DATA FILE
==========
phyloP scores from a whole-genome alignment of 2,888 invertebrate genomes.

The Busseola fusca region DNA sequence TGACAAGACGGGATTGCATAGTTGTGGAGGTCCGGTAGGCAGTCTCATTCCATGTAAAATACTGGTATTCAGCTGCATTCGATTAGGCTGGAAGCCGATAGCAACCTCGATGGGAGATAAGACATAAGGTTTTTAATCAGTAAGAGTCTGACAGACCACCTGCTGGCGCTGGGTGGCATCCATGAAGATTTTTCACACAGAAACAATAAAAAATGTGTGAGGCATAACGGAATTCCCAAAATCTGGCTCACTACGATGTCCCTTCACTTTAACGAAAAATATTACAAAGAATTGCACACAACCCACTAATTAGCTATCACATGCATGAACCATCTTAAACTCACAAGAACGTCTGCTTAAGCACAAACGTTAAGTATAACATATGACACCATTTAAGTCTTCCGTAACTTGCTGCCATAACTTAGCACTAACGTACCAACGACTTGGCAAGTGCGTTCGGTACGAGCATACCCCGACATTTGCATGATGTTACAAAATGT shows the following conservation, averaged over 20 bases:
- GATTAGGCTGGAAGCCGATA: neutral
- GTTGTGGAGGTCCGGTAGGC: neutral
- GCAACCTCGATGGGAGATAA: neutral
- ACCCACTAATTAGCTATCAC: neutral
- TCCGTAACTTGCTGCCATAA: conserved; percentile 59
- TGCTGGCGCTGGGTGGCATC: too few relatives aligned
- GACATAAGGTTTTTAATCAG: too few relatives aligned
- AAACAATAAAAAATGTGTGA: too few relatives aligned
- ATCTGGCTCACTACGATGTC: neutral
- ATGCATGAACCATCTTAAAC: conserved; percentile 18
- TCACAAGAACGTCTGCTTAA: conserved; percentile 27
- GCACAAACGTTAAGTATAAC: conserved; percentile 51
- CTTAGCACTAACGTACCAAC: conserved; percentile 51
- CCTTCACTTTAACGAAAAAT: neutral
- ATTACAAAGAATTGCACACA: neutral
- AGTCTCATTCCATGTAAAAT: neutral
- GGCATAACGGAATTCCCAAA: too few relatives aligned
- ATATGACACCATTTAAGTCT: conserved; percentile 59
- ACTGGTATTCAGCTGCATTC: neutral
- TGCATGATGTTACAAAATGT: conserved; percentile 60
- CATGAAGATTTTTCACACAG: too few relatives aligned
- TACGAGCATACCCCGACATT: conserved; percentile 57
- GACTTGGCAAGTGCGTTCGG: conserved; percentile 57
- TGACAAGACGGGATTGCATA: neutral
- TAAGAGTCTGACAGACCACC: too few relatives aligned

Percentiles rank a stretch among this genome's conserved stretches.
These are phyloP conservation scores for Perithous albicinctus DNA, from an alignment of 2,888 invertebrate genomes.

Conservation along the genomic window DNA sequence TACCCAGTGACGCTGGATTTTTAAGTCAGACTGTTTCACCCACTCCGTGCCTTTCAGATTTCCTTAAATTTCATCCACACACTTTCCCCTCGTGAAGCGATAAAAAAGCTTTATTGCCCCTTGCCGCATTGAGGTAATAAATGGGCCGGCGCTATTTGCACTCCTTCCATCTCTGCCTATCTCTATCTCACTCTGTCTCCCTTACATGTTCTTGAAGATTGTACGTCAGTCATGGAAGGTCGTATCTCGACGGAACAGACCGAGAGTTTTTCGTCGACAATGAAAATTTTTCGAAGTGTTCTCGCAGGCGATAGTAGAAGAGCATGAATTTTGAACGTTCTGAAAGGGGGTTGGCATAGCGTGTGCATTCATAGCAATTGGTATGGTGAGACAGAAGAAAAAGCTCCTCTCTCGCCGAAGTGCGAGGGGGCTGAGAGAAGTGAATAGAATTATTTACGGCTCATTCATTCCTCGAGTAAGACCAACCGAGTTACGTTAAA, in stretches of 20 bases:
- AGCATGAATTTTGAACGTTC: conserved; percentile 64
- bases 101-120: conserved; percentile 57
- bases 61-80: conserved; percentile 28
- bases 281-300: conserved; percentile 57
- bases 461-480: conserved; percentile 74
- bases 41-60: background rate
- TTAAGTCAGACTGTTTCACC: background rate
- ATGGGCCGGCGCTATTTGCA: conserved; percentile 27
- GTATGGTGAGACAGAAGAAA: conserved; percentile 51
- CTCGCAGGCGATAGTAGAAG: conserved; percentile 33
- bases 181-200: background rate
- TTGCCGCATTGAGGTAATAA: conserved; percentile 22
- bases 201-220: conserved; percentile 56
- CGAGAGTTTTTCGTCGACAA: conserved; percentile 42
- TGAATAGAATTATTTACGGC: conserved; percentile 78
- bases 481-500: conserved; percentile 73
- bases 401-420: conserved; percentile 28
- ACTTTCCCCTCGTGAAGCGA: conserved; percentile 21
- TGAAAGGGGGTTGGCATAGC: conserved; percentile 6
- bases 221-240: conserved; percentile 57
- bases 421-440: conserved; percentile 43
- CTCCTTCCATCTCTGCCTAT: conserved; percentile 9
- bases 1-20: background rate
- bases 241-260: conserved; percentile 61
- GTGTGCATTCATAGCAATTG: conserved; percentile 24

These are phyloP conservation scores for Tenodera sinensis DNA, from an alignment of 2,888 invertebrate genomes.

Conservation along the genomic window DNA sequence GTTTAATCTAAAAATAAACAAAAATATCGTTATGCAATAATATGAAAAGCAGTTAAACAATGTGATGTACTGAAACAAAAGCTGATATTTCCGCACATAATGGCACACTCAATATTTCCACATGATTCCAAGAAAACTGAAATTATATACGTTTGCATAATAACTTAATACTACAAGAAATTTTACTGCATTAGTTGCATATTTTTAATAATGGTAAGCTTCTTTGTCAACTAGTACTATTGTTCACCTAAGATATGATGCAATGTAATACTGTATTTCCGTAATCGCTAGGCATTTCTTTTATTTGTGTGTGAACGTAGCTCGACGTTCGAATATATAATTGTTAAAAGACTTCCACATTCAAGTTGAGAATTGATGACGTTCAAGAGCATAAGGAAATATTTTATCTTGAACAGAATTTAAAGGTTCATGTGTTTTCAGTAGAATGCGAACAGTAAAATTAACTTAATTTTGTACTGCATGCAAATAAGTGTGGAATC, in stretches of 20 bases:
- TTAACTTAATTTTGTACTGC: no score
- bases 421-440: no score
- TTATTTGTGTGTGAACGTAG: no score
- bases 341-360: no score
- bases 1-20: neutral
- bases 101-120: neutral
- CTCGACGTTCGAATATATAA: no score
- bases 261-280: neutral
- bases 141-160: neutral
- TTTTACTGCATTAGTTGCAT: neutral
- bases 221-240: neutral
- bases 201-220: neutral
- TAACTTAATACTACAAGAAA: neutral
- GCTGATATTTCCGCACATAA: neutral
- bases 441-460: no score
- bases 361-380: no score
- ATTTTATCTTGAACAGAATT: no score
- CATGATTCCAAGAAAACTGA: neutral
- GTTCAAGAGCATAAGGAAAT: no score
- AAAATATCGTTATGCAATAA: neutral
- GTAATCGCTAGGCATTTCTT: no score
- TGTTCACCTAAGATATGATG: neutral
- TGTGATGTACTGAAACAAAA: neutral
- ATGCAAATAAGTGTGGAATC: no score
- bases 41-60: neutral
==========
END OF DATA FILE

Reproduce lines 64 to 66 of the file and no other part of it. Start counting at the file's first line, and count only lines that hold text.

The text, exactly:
- CTCGACGTTCGAATATATAA: no score
- bases 261-280: neutral
- bases 141-160: neutral